Unless specifically designated as from a particular source, such as “Sage”, these honeys consist of nectar from various flowering plants in the states of Texas, New Mexico, Arizona, California, Utah, and Nevada.


6987  Dark “Wildflower”  Eugene Zuspan,  Dos Palos, California


5978  Light “Wildflower” Eugene Zuspan,  Dos Palos, California


2026   2015 “Wildflower”   Paul Del Piero,  Monterey,  California 



Category IV

U.S. Mono-Floral Sourced Honeys


Within the expanse of the continental United States grow many plants whose nectar is either so abundant or especially prized that they are named on the label. Examples of this are “Fireweed”, “Snowberry”, “Clover” “Tupelo” “Orange Blosom” and “Locust”. Honeys from throughout the U.S. which bear such designation were grouped in this category.


1746   “Sage”     Paul Del Piero,  Monterey,   California


4289  “Tulip Poplar”  Jay Parsons,  Cornelia,  Georgia


2154  “Sumac”     Jay Parsons,    Cornelia,    Georgia




Category V



Sourwood is the prized and well-known honey of the southern Appalachian mountains. It blooms in mid-summer at a time when very few other nectar sources are available. It is light with a very distinctive taste. Being local and so influential upon the sub-conscious palettes of our judges, it is given it’s own category. This is also our most competitive category - due to the shear volume of entries.


8487  “Sourwood”    Sharry Mikell,    Old Fort,    North Carolina


3356  “Sourwood”  #3  Gary Ellenburg, Liberty, South Carolina


9093  “Sourwood” #2    Slade Jarrett,    Baldwin,     Georgia




Category VI

Northeast Region U.S.


These honeys represent blends of nectar produced from plants flowering in the states along our northern Atlantic seaboard: Maryland, Delaware, Pennsylvania, New Jersey, New York, Massachusetts, Connecticut, Rhode Island, Vermont, New Hampshire, and Maine.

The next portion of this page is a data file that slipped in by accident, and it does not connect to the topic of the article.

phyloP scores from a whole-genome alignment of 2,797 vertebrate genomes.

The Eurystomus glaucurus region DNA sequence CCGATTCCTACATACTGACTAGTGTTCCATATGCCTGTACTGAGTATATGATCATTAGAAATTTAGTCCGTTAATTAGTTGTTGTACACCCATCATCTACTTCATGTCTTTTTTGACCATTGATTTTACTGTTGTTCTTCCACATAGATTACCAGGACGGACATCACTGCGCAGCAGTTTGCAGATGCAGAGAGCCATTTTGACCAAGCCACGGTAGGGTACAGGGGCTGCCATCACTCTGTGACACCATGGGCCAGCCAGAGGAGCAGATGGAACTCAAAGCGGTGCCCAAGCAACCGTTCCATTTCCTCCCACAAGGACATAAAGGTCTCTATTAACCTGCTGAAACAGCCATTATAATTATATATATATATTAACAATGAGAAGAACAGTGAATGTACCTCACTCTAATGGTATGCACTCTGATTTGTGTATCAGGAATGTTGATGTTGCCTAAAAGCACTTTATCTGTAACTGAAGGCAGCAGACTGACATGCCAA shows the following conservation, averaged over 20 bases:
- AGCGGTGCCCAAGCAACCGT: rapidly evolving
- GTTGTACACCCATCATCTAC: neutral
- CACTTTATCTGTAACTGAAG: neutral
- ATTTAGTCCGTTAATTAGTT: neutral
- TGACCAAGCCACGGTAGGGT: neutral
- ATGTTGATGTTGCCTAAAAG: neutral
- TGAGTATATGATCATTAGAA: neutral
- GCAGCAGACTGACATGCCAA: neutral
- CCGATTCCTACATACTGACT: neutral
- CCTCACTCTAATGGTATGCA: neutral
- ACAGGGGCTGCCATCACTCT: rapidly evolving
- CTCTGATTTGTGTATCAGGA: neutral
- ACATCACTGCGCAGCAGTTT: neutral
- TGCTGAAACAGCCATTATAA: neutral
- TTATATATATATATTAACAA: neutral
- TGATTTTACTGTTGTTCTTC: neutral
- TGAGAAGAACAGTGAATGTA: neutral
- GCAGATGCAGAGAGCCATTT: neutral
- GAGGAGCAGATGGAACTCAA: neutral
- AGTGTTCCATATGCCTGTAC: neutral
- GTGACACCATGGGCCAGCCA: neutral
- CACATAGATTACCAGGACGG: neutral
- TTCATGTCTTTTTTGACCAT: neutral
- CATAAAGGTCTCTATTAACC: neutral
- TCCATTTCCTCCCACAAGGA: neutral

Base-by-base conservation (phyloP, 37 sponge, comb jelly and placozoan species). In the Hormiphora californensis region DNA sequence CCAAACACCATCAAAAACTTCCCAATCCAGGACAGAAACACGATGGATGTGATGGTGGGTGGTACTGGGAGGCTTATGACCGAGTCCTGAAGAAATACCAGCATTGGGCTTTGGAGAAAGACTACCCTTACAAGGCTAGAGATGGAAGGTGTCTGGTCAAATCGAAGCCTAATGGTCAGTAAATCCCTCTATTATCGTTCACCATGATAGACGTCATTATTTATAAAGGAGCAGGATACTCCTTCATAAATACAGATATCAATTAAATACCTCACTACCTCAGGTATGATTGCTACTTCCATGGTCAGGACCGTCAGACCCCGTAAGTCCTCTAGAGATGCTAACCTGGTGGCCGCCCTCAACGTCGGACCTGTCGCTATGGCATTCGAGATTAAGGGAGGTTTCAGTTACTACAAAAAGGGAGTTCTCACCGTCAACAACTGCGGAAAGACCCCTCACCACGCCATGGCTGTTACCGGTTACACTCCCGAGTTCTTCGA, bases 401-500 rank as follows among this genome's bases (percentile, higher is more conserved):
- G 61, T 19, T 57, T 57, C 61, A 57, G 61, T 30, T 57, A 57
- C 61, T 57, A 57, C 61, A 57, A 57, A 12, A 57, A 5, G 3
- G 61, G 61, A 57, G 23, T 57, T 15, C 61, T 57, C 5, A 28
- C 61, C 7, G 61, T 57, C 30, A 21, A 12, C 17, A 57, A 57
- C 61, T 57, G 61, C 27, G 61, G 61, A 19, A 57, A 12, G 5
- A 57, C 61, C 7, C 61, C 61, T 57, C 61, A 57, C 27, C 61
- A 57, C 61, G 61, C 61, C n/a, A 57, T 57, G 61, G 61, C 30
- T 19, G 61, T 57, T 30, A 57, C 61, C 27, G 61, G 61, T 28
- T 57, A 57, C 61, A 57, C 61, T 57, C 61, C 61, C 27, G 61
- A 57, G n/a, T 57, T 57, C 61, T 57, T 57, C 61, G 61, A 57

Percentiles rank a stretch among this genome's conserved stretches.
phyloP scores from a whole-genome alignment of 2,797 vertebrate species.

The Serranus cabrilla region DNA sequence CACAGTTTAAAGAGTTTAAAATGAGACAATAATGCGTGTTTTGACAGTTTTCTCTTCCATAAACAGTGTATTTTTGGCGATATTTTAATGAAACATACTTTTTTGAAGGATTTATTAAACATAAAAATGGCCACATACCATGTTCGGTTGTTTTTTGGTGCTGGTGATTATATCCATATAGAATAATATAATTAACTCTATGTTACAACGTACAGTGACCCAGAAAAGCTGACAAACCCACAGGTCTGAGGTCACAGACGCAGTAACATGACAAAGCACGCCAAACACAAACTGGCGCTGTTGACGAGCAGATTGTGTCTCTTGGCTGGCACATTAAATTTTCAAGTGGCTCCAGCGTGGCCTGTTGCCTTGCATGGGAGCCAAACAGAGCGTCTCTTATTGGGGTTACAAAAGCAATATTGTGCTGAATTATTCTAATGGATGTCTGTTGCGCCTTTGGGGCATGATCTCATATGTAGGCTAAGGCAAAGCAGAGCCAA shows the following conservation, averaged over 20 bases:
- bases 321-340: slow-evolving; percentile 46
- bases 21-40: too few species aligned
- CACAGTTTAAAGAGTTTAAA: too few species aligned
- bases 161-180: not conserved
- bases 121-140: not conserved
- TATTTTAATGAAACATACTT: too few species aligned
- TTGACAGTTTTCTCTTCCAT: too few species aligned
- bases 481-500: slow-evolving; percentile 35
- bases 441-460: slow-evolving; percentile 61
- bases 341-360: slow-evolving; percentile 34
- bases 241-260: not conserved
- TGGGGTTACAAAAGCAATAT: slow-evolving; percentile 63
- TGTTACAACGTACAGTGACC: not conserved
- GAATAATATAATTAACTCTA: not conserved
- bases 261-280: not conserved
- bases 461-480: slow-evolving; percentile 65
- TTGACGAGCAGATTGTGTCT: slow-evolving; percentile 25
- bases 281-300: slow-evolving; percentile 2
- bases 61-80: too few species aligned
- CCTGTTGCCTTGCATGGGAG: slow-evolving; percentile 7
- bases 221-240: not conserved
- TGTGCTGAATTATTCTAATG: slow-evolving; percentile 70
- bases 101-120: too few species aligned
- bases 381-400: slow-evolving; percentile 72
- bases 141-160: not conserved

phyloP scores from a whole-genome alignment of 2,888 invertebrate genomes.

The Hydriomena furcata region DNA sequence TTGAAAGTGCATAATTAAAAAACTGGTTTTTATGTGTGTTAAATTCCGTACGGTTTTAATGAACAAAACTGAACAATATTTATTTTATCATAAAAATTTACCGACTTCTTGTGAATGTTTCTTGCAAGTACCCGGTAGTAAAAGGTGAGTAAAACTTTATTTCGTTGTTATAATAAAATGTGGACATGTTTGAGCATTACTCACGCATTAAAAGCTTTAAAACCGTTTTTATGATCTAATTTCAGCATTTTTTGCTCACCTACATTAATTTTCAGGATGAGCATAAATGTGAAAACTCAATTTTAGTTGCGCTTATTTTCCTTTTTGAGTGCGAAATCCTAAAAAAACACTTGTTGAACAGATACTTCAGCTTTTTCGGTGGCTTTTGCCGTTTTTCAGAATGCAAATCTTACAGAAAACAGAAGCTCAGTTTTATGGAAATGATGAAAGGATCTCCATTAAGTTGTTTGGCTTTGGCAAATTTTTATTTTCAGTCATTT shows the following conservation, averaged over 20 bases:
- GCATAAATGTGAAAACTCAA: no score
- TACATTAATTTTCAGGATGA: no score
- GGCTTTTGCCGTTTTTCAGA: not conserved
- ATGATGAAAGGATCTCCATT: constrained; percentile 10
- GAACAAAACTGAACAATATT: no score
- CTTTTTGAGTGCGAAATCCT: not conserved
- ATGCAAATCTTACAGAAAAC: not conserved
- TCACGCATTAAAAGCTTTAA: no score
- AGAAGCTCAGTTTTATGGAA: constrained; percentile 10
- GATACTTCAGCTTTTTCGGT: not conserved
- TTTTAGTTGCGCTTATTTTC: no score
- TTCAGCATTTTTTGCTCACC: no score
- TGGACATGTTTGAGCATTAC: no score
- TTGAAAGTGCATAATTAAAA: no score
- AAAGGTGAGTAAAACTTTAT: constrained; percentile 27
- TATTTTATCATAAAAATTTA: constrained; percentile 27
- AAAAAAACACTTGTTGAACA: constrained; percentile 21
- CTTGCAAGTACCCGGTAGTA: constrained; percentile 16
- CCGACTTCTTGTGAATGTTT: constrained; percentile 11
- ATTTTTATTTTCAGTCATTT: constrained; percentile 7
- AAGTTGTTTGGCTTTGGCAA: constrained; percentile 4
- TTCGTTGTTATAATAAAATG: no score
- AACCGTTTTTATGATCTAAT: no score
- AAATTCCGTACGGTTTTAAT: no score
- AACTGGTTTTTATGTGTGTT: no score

2347  “Summer Wildflower”  Jeffrey Thomas,   Delanco,  New Jersey


6742  Dark “Wildflower”  David Smith III,  Emporium,   Pennsylvania


1094    “Wildflower”      Frank Woods,      Warwick,        Rhode Island



Category VII

Clubs’ Champion


There are Beekeepers Associations, or Clubs, in almost every county of the U.S. and around the World. We established this category to encourage them to hold their own local “Black Jar” blind tasting contest among their members. Entries in this category are sponsored by their Clubs in what is becoming one of our most competitive slots.


6706  Dan McKinney, Toe Cane Beekeepers, Little Switzerland, NC


6297    Colleen Thompson,   Buncombe Beekeepers,   Leicester,  NC


5795  James Poe,   Hendersonville Chapter,   Hendersonville,  NC



Category VIII

Northwest Region


These honeys are from the continental U.S. - and we took the liberty of including British Columbia in Canada. States comprising this region include Oregon, Washington, Idaho, and Montana.


4532  “Blackberry”  Darcy DePew,  Port Angeles, Washington


6389  “Wildflower”  Buddy DePew,  Port Angeles, Washington


5248  “Wildflower”  Claudia Pavon,  British Columbia, Canada




Category IX

Central Region


Our biggest geographical area includes nectar from the mid-south to the Dakotas:

Arkansas, Missouri, Kansas, Colorado, Wyoming, the Dakotas, Iowa, Indiana, Minnesota, Michigan, Wisconsin, Ohio, and Illinois. This area shares many similar species of flora in a landscape largely drained by the Mississippi River.


8196    “Wildflower”    Rachel Coventry,   Champaign,   Illinois


3927     “Wildflower”     Dale Kuehn,       Posen,      Michigan


9968  “Wildflower”  Stephanie Brewer,   Perryville,  Missouri




Category X

Southeast Region